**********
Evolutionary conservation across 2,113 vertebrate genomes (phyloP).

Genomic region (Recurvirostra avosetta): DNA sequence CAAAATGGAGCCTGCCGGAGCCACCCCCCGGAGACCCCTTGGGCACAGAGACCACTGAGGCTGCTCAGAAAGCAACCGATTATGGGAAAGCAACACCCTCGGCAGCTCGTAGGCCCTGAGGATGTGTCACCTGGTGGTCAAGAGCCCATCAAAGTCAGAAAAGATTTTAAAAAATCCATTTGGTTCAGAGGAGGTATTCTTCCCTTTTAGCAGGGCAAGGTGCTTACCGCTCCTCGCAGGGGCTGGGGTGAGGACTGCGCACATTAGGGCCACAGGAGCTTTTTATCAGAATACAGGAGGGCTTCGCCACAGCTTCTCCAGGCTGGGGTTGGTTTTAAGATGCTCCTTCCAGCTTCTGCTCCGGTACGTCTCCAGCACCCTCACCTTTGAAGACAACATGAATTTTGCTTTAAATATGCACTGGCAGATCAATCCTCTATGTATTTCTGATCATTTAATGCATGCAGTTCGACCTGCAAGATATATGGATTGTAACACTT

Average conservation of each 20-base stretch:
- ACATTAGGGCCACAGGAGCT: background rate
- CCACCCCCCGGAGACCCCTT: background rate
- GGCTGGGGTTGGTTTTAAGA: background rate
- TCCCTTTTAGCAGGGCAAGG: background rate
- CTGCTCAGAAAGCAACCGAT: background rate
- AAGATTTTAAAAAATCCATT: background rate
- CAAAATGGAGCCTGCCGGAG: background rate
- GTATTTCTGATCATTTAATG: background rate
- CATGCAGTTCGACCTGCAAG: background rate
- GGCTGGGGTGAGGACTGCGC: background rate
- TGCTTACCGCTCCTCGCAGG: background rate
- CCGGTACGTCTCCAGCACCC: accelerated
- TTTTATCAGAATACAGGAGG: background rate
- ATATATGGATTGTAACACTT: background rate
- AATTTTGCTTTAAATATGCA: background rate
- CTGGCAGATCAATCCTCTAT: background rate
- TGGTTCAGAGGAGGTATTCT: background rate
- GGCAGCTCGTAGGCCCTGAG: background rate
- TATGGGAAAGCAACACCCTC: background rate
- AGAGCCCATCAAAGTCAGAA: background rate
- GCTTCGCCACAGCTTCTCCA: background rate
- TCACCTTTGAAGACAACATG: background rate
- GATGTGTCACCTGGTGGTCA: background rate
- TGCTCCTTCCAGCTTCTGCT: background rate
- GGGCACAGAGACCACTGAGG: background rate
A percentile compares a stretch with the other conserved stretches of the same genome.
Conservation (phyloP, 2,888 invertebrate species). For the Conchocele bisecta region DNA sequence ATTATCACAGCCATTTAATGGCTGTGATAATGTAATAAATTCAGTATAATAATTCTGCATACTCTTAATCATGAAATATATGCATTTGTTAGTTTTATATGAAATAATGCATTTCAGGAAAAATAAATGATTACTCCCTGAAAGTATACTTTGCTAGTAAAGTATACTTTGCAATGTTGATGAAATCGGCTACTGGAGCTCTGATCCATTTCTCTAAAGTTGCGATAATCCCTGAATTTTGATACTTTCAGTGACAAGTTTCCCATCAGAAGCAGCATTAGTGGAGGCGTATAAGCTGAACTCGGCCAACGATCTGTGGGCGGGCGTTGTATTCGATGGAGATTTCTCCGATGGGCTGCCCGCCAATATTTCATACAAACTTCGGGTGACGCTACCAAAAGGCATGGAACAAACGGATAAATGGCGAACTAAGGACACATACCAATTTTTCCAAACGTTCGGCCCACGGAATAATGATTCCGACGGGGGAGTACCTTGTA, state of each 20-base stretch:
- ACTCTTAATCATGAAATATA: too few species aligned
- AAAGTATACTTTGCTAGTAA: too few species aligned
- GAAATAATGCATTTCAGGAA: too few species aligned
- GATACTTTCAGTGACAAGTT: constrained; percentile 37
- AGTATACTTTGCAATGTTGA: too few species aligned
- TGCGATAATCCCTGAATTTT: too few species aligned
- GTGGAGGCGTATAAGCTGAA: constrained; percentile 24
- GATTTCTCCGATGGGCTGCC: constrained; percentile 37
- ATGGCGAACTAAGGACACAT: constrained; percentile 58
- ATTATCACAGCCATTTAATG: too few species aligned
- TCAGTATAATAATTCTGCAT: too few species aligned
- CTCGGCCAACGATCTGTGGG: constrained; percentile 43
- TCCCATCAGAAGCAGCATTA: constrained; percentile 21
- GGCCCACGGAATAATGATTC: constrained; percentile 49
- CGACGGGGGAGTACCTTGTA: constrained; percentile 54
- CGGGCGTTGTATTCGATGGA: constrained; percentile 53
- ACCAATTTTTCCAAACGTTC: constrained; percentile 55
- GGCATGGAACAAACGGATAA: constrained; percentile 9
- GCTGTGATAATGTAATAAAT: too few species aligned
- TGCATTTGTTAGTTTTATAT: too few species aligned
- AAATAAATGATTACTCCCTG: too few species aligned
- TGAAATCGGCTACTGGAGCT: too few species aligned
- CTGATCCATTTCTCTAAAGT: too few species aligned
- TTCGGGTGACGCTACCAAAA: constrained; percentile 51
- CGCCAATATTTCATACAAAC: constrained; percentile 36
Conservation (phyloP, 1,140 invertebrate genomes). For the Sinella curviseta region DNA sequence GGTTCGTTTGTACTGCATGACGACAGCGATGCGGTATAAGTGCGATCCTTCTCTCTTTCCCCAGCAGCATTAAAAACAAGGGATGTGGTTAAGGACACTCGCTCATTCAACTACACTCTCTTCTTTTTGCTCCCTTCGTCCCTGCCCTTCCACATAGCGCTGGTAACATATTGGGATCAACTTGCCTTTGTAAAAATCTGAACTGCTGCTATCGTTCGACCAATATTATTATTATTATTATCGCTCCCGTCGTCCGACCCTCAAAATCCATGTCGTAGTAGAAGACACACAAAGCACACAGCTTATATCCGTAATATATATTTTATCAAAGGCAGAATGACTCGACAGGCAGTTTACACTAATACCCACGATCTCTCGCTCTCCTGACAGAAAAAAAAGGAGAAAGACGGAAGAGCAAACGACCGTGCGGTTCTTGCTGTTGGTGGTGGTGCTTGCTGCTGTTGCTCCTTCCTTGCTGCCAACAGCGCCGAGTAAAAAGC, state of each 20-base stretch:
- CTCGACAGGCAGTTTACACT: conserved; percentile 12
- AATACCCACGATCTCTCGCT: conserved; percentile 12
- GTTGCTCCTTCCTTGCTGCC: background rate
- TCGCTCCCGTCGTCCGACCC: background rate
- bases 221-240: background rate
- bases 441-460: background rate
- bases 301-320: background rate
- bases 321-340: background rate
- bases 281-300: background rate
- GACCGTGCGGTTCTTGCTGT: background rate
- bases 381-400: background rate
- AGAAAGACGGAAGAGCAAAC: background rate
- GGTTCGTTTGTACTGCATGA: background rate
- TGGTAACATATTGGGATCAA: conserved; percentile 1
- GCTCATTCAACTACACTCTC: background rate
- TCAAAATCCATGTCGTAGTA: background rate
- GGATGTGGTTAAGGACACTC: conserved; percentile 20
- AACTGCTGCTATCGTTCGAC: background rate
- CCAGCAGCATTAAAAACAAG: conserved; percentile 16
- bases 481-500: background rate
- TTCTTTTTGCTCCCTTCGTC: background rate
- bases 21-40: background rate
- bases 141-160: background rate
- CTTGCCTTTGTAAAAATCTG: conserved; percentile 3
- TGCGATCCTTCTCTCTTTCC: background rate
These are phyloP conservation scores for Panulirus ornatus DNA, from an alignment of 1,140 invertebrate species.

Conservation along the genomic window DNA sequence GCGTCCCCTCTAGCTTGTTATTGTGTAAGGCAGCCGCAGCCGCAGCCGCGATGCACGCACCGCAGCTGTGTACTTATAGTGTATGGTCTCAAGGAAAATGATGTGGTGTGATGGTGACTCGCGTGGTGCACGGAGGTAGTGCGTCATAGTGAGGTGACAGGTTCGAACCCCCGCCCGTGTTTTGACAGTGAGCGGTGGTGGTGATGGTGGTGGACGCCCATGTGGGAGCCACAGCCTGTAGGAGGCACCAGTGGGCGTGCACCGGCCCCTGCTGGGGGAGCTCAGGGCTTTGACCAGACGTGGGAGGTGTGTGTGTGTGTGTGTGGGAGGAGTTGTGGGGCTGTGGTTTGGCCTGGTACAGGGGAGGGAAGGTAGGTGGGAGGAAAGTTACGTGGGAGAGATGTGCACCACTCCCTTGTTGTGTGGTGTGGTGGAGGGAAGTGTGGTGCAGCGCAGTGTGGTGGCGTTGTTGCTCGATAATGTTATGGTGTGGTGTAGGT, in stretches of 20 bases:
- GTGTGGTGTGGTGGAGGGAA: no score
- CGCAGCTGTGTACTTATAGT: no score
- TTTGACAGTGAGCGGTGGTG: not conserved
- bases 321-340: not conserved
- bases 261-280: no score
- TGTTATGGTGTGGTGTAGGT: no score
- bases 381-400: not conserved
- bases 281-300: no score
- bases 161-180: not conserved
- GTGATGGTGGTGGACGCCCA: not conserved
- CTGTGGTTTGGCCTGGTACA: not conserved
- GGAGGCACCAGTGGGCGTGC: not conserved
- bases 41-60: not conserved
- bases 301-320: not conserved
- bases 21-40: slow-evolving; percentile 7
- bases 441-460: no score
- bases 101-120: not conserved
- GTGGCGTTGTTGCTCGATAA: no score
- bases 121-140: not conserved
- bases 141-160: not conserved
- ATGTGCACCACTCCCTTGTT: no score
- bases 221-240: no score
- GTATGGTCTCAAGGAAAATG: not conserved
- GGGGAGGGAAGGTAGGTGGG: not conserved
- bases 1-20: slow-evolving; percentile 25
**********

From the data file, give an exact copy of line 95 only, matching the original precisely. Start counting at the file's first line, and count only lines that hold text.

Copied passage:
- GGAGGCACCAGTGGGCGTGC: not conserved